Scientific research is construed in The Endless Frontier as a literal, if not spatial, frontier for exploration and settlement, a potential extension of Manifest Destiny past the closed border of Turner and away from the imperialism of Roosevelt: “Even if a nation’s manpower declines in relative numbers, even if its geographical frontiers become fixed, there always remains one inexhaustible national resource—creative scientific research.” This is a line of rhetoric later adapted to Gene Roddenberry’s Star Trek title sequence: “Space… the final frontier.” In the same decade, it was realized in the actual effort to land men on the moon, a frontier effort if ever there was one. Bush’s vision of the endless frontier was quite prophetic, but its internal contradictions were never reconciled.
In particular, Bush never seems to come to terms with the idea that the people of a democracy may be wrong, or that they may be misled by the technocratic elite he is so eager to fund and entrench. Mass media and propaganda do not qualify as a branch of “modern arms,” and receive barely a nod in the book. In fact, Modern Arms and Free Men is almost a plea to the American public: please, everyone, don’t mess this up for us. It offers a liberality founded on scientific hard-headedness and democratic optimism. To overextend either the power of the state or the power of the people leads either to fascist or communist totalitarianism; democracy requires a balancing act. Better to raise another generation of free men, the equivalent of radio operators and truck repairmen for the technologies of the atomic age. The people of a free society, Bush imagines, will be as naturally suited to defend themselves and the common interests of humankind as were the American men of World War II.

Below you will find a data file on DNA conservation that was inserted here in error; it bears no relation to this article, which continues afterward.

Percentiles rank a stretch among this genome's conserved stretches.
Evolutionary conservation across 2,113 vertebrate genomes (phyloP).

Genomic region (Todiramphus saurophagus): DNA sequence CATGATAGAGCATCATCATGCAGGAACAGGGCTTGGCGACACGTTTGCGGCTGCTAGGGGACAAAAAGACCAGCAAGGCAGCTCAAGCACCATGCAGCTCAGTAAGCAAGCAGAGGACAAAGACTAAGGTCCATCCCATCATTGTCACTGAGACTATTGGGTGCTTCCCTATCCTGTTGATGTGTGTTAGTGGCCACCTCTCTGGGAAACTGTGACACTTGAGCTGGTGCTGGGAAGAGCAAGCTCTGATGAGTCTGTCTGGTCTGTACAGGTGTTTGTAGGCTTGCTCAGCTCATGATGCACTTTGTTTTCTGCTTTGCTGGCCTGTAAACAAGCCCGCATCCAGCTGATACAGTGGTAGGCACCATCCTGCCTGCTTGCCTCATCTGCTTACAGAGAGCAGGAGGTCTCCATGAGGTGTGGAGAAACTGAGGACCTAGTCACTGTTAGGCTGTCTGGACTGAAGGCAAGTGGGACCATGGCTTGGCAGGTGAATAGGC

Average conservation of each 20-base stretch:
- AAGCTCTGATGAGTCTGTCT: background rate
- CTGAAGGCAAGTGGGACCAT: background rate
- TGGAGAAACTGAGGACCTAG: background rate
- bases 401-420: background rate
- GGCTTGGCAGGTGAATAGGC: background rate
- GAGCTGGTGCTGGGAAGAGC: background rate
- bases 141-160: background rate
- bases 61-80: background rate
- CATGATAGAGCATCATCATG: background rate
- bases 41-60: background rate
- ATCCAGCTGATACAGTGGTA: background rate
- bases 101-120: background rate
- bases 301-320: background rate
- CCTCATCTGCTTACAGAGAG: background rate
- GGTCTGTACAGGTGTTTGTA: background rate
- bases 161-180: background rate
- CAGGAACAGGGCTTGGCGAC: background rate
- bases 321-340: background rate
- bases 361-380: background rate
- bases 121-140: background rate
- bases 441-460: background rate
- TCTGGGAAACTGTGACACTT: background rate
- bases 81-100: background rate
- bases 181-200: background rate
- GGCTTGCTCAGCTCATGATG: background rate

Above all, Modern Arms and Free Men argues against pessimism and apathy. “Those who contend that mankind is engaged merely in a futile dance… with no more to life than a struggle for a seamy existence, do not do so on the teachings of science.” Instead, to cope with the wild, half-seen terrors of the atomic age, Americans need to have faith in each other. Vannevar Bush was not a political theorist, and his uncertainty about the formalities of his argument is easily forgiven. He gave us good work and good ideas—-the NSF and the memex both come to mind—-and many lifelong political philosophers have done worse. He has lessons for us today, particularly as regards the maintenance of free society in the face of justified paranoia and fear of subversive attack. Modern Arms and Free Men is a scientist’s attempt to make sense of the 20th century as well as the future—-it is a tall order, and Bush comes close to success.